Two truck drivers killed when storm w...

Two truck drivers killed when storm washes out I-88

There are 11 comments on the WRGB story from Jun 28, 2006, titled Two truck drivers killed when storm washes out I-88. In it, WRGB reports that:

State police say two truck drivers were killed this morning when heavy rains carved a 25-foot-deep chasm across all four lanes of an upstate highway.

Join the discussion below, or Read more at WRGB.


Elmira, NY

#1 Jul 1, 2006

United States

#2 Jul 1, 2006
we are deeply sorry about your loss,look up hes watching you

United States

#3 Jul 3, 2006
My Uncle Pat was the other truck driver who lost his life in that terrible crash. His greatest love was being out on the ocean in his boat. It's kind of ironic that his greatest love of being on the water was responsible for taking him away. He will be missed by all of us. His distinctive laughter is still heard in my memories of him.

Owego, NY

#4 Jul 5, 2006
I am really sorry to hear of your loses, and it really sad to hear that it possibly could have been prevented. I am not one to start trouble but when I came across an article it really upset me!!

"ALBANY -- Inspectors who examined a culvert on a section of interstate highway that gave way in flooding Wednesday, causing the deaths of two truckers, found "severe erosion" and cracking of concrete pavement slabs two years ago.

But the inspectors also gave the 33-year-old culvert structure on I-88 in Delaware County an overall rating of "5," indicating they considered it to be in good condition. They even gave the portion of the examination that noted the erosion a rating of "5," according to a state Department of Transportation inspection report provided to the Times Union.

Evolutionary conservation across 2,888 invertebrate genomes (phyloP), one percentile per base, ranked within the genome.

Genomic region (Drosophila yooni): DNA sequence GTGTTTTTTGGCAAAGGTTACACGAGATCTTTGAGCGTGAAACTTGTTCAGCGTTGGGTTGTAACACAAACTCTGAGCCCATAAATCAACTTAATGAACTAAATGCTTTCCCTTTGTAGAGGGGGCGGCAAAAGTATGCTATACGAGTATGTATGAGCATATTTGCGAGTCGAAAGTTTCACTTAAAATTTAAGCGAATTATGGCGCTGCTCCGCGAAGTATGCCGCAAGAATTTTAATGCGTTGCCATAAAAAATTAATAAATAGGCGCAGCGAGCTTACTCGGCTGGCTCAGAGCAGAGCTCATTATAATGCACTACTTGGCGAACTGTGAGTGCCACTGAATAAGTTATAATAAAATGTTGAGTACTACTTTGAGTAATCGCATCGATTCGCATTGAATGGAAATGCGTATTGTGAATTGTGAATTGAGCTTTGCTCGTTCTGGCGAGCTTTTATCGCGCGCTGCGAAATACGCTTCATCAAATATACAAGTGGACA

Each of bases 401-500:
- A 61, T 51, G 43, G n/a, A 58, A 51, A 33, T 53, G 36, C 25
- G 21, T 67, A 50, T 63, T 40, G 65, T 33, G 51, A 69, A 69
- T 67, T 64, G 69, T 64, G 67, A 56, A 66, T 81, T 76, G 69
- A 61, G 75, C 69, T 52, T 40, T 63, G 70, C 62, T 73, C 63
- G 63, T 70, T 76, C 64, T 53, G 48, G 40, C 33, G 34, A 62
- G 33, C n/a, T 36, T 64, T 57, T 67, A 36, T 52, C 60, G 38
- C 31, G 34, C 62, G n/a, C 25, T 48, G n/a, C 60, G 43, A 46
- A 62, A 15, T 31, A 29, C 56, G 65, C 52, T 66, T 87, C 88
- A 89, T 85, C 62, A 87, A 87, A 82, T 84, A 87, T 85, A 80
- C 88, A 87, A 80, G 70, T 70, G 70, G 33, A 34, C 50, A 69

The DOT uses a 7-point scale for rating bridges, with "1" defined as totally deteriorated or in failed condition and "7" used to describe a new bridge in excellent condition.

Inspectors who looked at the culvert, which was 30 feet in diameter and located between exits 10 and 11 for Unadilla, cited "severe erosion beneath the end left concrete slope paving, exposing the outside of the pipe from below the concrete for the full slope length" in their 2004 report.

They also noted settling, indicated by "a noticeable dip in the driving lanes over the culvert," and "full width transverse cracking" in the concrete pavement slabs approaching and over the culvert.

But DOT spokeswoman Jennifer K. Post did not draw a connection between those written comments and Wednesday's road failure when asked about the inspection report on Thursday. And some experts told the Associated Press it is unclear whether any structure could have been reasonably expected to withstand Wednesday's flooding.

"We're still looking into the cause, although the significant volume of water that flowed through there obviously was a significant contributor," Post told the Times Union.

"The ratings show that the condition of the culvert was considered good, and the items noted here appear to have been considered relatively insignificant from a structural standpoint," Post said. "There was a tremendous volume of water that went through here. It was a serious flood. It was an act of God, and we're continuing to evaluate that location."

DOT investigators went to the scene of the broken highway in Sidney on Thursday to begin determining the cause of the washout and making plans for repairs.

Engineers are looking at using a temporary structure that would enable reopening of the interstate while working on a permanent replacement"

New Berlin, NY

#5 Jul 5, 2006
I'm so sorry for your loss.

Virginia Beach, VA

#6 Jul 5, 2006
Everyone in this Upstate Area was saddened by the loss of these two men. It was such a tragedy. We pray for your families.

United States

#7 Jul 6, 2006
Thank you all for your condolences. We still have yet to hear some positive news about finding my still missing uncle. I'm hoping that we can put closure to this tragic incident soon.

Gadsden, AL

#8 Jul 10, 2006